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About JME1149

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    Pittsburgh-ish, PA

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  1. You could always put a piece of pipe in the toaster oven and preheat that, then place the blade inside the pipe for the temper cycle.
  2. Serial number on the right is common for Trenton, shapes looks right too. I'd guess the markings on the side were there, just covered by the paint/rust/patina.
  3. JME1149

    Rest in Peace, Larry Langdon

    From his obit Larry Lee Langdon, passed away May 31, 2018 in Buhl, he was 47 years old. A memorial service to remember Larry's life is being planned for Friday, June 22, 2018 at 11:00 a.m.. The service will be held at the Flag Display at the West End Cemetery in Buhl. A full obituary will be added soon.
  4. JME1149

    To Dress or Not To Dress

    For the angle grinder, try a flap wheel. Something around an 80 or 100 grit should give a nice balance between metal removal and surface finish.
  5. JME1149

    Champion Blower Fan Blade Removal

    I thought this topic had been covered before, so I looked through the past couple pages of the bellows/blowers section and found this. Should solve your issue (along with a generous penetrating oil soak)
  6. JME1149

    To Dress or Not To Dress

    Don't worry about the pein ends for the most part, the radius looks pretty good but the corners could be rounded over a bit more. On the flat face ends, you will want to round off the sharp corner edges to gradually transition from the face to the sides. Any sharp corners will leave marks in your work. Typically you don't want a perfectly flat face, a slight dome will do for most work. Go slow with the grinding, don't overheat the faces or you will affect the hardness of the face. Shape the handles to fit your preference. I like more of an elongated octagon shape. And I recommend burning off the varnish, leaving a light char on the wood with a coat of boiled linseed oil.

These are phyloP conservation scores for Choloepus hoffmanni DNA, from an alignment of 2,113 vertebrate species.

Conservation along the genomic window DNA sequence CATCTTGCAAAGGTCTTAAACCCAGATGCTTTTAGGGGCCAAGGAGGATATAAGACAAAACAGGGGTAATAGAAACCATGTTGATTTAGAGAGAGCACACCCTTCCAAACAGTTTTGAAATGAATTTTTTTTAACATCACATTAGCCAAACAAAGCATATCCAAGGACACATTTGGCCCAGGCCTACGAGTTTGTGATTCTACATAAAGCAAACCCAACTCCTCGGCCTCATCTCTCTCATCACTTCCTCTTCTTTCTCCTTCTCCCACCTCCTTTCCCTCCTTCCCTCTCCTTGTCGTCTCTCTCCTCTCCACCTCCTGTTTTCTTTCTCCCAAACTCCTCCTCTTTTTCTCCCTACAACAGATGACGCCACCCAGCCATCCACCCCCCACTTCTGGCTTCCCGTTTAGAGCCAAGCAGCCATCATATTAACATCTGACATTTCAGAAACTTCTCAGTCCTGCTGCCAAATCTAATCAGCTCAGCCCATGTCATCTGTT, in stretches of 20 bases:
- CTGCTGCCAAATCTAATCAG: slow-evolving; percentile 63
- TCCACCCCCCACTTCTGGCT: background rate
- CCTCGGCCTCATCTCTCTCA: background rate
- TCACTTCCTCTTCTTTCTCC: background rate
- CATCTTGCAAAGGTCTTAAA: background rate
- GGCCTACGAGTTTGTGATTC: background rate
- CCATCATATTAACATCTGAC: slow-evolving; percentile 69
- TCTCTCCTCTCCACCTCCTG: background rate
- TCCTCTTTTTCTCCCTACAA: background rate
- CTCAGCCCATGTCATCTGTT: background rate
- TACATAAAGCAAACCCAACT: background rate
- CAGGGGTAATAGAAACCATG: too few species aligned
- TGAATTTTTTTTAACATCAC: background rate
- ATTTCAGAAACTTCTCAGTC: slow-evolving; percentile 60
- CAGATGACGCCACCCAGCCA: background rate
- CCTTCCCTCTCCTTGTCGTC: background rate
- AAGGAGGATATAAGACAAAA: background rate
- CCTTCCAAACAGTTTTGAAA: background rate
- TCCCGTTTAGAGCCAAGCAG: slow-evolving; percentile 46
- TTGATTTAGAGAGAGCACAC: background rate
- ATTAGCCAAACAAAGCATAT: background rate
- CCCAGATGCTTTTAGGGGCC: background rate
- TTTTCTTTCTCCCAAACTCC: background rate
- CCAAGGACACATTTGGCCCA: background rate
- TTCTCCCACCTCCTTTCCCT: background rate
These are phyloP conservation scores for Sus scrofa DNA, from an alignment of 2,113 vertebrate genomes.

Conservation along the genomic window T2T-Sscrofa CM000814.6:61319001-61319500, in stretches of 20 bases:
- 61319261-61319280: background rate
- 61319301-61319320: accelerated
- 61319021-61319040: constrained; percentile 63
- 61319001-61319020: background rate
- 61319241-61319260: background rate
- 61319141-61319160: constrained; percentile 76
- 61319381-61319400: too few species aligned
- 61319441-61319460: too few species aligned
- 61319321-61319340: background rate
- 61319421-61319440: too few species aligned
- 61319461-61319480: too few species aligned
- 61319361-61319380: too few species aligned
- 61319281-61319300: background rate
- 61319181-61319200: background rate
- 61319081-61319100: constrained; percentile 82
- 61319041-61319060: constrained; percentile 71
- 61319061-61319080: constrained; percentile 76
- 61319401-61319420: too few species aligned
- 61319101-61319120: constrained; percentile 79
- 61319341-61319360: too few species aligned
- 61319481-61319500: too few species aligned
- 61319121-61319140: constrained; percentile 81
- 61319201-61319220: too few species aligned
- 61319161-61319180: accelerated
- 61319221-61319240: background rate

7. Never saw one that shape before, but the seam running nose to tail screams cast iron.
  8. JME1149

    Help Identify This Fisher

    I suggest you start here: You already provided the obvious answers, it's a Fisher anvil, made in 1893, weighing 140 pounds. Looks to be in good condition from what we can see in the photo. What more do you want to know about it?
  9. JME1149

    Hello from the other side of the world... Sort of?

    Welcome Josh, and thank you for your service. You'll find lots of great information here. Do your research and read the posted stickies, you'll be amazed at how much you'll learn here.
  10. JME1149

    I'm a dad!

    Congratz Aric, amazing how quickly your whole outlook on life changed in that moment, isn't it? Wishing nothing but the best for you and momma.
  11. JME1149

    Getting into more trouble

    As the person doing the teaching, it is your group. You are responsible for their learning and safety and as such need to be the one to tell them what is going to be done. I used to take my portable kit to summer camp and had the boys come thru for classes as their schedules permitted so I can speak from experience. Safety should be your #1 concern and you should have plenty of adult supervision to keep an eye out for potentially dangerous situations. Even better yet, have the adults do the project first under your supervision so they really understand what to look out for. From what you have described so far, you will not be teaching them the metalworking merit badge because there are set skills you need to work on and build upon. It sounds like you want to give them a taste of blacksmithing, and that is a great thing. Rather than having them jump right in and trying to hammer out a knife-shaped-object from a railroad spike, maybe scale it back a bit and make a simpler blacksmith knife/letter opener type project (simple blade, drawn out handle that is twisted and folded over to make a loop). They would have much more success hammering a piece of 3/8" round bar to get a desired shape than they would with a spike.
  12. JME1149

    Watering Can

    And if you poke some holes in the bottom of the can, you can use it to sprinkle the fire rather than pouring the water on. Get creative and only poke a couple holes off to one side and you can still use it as a pour or sprinkle.
  13. JME1149

    5th year forging

    Re-create your first complete project to compare how far you've come with your technique. See if you can make it better, faster, prettier than you did originally.
  14. JME1149

    Dive Knife

    When it is at the correct temperature, titanium moves very easy. Problem is, it doesn't stay at the correct temperature for very long.
  15. JME1149

    Double screw vise

    I'm no expert on this style, but it looks to me that without the chain in place to drive the lower screw, turning the handle would cause a bind between the upper and lower screws. Trying to force it to turn would lock it up and could bend the screws or break some other component. Should be fairly easy to get a good guess on the needed chain size using the pin diameter and width off of the gears and measuring the distance between the upper and lower gear to calculate the length.